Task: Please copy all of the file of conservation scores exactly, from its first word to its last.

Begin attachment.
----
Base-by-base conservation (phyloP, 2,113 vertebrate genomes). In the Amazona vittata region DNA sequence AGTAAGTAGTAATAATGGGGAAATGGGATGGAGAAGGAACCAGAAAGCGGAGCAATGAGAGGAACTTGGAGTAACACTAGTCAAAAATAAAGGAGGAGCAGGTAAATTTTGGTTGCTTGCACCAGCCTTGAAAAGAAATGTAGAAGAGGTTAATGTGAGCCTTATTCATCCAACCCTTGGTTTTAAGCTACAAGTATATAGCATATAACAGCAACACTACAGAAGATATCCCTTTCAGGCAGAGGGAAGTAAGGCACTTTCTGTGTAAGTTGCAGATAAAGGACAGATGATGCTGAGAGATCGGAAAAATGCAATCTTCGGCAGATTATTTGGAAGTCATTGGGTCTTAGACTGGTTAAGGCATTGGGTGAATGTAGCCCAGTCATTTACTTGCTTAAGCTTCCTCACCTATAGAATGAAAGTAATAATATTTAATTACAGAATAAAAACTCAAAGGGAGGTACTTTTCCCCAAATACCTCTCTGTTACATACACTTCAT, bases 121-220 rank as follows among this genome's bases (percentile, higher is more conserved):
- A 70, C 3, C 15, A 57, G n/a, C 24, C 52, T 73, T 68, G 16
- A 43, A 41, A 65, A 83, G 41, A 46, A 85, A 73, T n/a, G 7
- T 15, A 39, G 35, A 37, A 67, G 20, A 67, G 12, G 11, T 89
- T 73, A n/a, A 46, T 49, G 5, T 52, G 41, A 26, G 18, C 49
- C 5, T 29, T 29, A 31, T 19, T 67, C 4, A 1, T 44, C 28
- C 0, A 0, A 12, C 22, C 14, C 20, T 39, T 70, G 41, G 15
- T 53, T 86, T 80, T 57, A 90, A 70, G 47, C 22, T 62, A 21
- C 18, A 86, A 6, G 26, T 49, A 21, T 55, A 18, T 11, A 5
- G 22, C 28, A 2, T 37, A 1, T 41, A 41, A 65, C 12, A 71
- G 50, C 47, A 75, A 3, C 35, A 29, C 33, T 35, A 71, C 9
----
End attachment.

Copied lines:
Base-by-base conservation (phyloP, 2,113 vertebrate genomes). In the Amazona vittata region DNA sequence AGTAAGTAGTAATAATGGGGAAATGGGATGGAGAAGGAACCAGAAAGCGGAGCAATGAGAGGAACTTGGAGTAACACTAGTCAAAAATAAAGGAGGAGCAGGTAAATTTTGGTTGCTTGCACCAGCCTTGAAAAGAAATGTAGAAGAGGTTAATGTGAGCCTTATTCATCCAACCCTTGGTTTTAAGCTACAAGTATATAGCATATAACAGCAACACTACAGAAGATATCCCTTTCAGGCAGAGGGAAGTAAGGCACTTTCTGTGTAAGTTGCAGATAAAGGACAGATGATGCTGAGAGATCGGAAAAATGCAATCTTCGGCAGATTATTTGGAAGTCATTGGGTCTTAGACTGGTTAAGGCATTGGGTGAATGTAGCCCAGTCATTTACTTGCTTAAGCTTCCTCACCTATAGAATGAAAGTAATAATATTTAATTACAGAATAAAAACTCAAAGGGAGGTACTTTTCCCCAAATACCTCTCTGTTACATACACTTCAT, bases 121-220 rank as follows among this genome's bases (percentile, higher is more conserved):
- A 70, C 3, C 15, A 57, G n/a, C 24, C 52, T 73, T 68, G 16
- A 43, A 41, A 65, A 83, G 41, A 46, A 85, A 73, T n/a, G 7
- T 15, A 39, G 35, A 37, A 67, G 20, A 67, G 12, G 11, T 89
- T 73, A n/a, A 46, T 49, G 5, T 52, G 41, A 26, G 18, C 49
- C 5, T 29, T 29, A 31, T 19, T 67, C 4, A 1, T 44, C 28
- C 0, A 0, A 12, C 22, C 14, C 20, T 39, T 70, G 41, G 15
- T 53, T 86, T 80, T 57, A 90, A 70, G 47, C 22, T 62, A 21
- C 18, A 86, A 6, G 26, T 49, A 21, T 55, A 18, T 11, A 5
- G 22, C 28, A 2, T 37, A 1, T 41, A 41, A 65, C 12, A 71
- G 50, C 47, A 75, A 3, C 35, A 29, C 33, T 35, A 71, C 9